New radioactive injection treats osteoarthritis in dogs – The Henry Club

Like humans, older dogs often get osteoarthritis. They may take pain medicine or even have surgery. But a Dauphin County vet is having success with a new radioactive injection. Brian’s owner, Carol Miller, said one of Dr. Jennifer Fletcher’s patients is an 8-year-old English setter Brian, who is finding it difficult to see the poor dog limping so badly on his left leg. This is what was affected. Brian’s owner Ken Miller said, “It rips you in. Fletcher said of the dog that X-rays show advanced osteoarthritis in their elbows — a common problem for larger dogs. “These margins should normally be nice and smooth and clean and there should be a nice clean black line denoting the joint margins. He has none of these due to the level of arthritis,” Fletcher said. Instead of surgery, Brian is receiving a radioactive injection called Synovetin OA. A relatively new treatment eventually kills all inflammation in the joint. “So, instead of suppressing the inflammation, we actually get rid of the inflammation, leaving a happier joint,” Fletcher said. The treat comes in a lead-lined container. Anyone involved in treatment must be radiation safety trained. With a Geiger counter chirping in the background due to radiation, Fletcher and his team have to work on an unconscious Brian. Fletcher takes the syringe out of the lead box and injects a dose of Synovetin that was made just for the patient. “It went very smoothly. The needle went straight into the joint, injected the device, rotated the joint to distribute the synovetin throughout the joint, and she would soon wake up,” Fletcher said. A few hours later, Brian Reunited with their owners. They’re thrilled. “It’s like a miracle for these poor dogs who have this osteoarthritis,” said Carol Miller. Brian got rid of that so-called miracle for a year or more. Dauphin County Animal Hospital charges $2,400 to inject one joint and $3,400 for two joint.

Like humans, older dogs often get osteoarthritis. They may take pain medicine or even have surgery.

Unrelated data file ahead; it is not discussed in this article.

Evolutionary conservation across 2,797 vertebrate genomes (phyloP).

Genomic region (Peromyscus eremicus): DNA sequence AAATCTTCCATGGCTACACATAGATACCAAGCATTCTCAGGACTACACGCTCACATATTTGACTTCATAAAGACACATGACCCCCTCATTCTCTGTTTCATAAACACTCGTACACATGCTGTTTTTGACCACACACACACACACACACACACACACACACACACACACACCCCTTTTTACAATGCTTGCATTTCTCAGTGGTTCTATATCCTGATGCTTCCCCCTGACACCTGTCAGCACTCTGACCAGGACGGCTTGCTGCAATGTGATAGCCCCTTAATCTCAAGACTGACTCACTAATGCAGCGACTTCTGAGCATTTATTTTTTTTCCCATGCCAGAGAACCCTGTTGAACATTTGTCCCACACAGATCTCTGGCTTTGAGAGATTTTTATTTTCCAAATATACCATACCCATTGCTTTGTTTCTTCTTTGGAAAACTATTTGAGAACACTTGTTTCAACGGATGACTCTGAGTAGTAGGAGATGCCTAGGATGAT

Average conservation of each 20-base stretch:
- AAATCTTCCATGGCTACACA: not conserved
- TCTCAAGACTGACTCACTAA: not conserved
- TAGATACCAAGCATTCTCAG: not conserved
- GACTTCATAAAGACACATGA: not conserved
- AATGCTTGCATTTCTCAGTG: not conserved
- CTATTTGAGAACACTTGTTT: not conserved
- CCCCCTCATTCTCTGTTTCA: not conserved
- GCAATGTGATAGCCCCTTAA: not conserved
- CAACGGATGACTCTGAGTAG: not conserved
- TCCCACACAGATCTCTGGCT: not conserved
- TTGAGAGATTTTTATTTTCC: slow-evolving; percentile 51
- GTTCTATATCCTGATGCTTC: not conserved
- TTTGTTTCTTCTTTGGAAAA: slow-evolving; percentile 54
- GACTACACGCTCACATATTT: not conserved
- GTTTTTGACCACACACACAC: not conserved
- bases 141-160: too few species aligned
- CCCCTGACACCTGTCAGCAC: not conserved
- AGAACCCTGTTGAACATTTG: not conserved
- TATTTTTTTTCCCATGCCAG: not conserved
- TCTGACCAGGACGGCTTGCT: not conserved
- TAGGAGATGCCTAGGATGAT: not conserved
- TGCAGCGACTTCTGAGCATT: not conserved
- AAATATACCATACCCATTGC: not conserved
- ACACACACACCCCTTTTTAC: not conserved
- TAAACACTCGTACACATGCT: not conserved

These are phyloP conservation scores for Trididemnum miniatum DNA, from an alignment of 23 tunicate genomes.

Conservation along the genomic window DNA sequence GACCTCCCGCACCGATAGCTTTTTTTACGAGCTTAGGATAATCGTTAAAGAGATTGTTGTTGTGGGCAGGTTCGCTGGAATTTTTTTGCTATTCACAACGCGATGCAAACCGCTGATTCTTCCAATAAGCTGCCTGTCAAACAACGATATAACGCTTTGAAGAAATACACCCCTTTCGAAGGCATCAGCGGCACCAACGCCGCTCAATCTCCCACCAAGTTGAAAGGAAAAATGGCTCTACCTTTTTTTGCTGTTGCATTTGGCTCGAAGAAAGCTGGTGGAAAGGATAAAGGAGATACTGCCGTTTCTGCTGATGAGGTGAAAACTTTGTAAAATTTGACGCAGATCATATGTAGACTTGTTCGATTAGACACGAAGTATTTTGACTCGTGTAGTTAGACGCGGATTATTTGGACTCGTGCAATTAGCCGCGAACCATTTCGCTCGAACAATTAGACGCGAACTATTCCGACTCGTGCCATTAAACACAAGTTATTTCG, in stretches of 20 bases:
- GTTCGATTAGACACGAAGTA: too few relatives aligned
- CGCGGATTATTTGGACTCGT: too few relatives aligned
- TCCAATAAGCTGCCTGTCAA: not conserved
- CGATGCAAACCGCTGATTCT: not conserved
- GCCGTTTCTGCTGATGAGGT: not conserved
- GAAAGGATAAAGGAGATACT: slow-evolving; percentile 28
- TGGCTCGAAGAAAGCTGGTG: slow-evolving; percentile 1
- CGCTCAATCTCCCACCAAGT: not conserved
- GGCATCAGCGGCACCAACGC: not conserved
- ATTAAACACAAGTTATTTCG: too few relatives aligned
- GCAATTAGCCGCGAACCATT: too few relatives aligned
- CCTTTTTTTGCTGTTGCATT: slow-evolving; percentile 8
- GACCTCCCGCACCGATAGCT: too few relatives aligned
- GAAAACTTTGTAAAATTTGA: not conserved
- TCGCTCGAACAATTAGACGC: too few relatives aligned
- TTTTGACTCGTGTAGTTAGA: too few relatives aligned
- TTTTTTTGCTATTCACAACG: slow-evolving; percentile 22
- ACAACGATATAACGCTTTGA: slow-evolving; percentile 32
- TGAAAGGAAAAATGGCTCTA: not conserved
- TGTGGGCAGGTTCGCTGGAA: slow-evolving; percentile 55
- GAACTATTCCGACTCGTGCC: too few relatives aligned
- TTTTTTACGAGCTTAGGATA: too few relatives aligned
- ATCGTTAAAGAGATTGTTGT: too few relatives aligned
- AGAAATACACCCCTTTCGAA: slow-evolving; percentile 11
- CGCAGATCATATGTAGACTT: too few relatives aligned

But a vet in Dauphin County is having success with a new radioactive injection.

One of Dr. Jennifer Fletcher’s patients is Brian, an 8-year-old English setter who has difficulty moving.

“Seeing this poor dog limping so badly on his left leg – that’s exactly what was impressed,” said Brian’s owner, Carol Miller.

“It rips you inside,” said Brian’s owner, Ken Miller.

Fletcher said the dog’s X-rays showed advanced osteoarthritis in his elbow — a common problem for larger dogs.

“These margins should normally be nice and smooth and clean and there should be a nice clean black line denoting the joint margin. He doesn’t have anything like that because of the level of arthritis,” Fletcher said.

Instead of surgery, Brian is receiving a radioactive injection called Synovetin OA. A relatively new treatment eventually kills all inflammation in the joint.

“So, instead of suppressing the inflammation, we actually get rid of the inflammation, leaving a happier joint,” Fletcher said.

The treat comes in a lead-lined container. Anyone involved in treatment must be radiation safety trained.

With a Geiger counter chirping in the background due to radiation, Fletcher and his team have to work on an unconscious Brian.

Fletcher removes the syringe from the lead box and injects a single dose of Synovetin made just for the patient.

“It went very smoothly. The needle went straight into the joint, the device was injected, the joint was rotated to distribute the synovetin throughout the joint, and she would soon wake up,” Fletcher said.

A few hours later, Brian is reunited with his owners. They are thrilled.

“It’s like a miracle for these poor dogs who have this osteoarthritis,” said Carol Miller.

Brian should be relieved of that so-called miracle for a year or more.

Dauphin County Animal Hospital charges $2,400 to inject a single joint and $3,400 for two joints.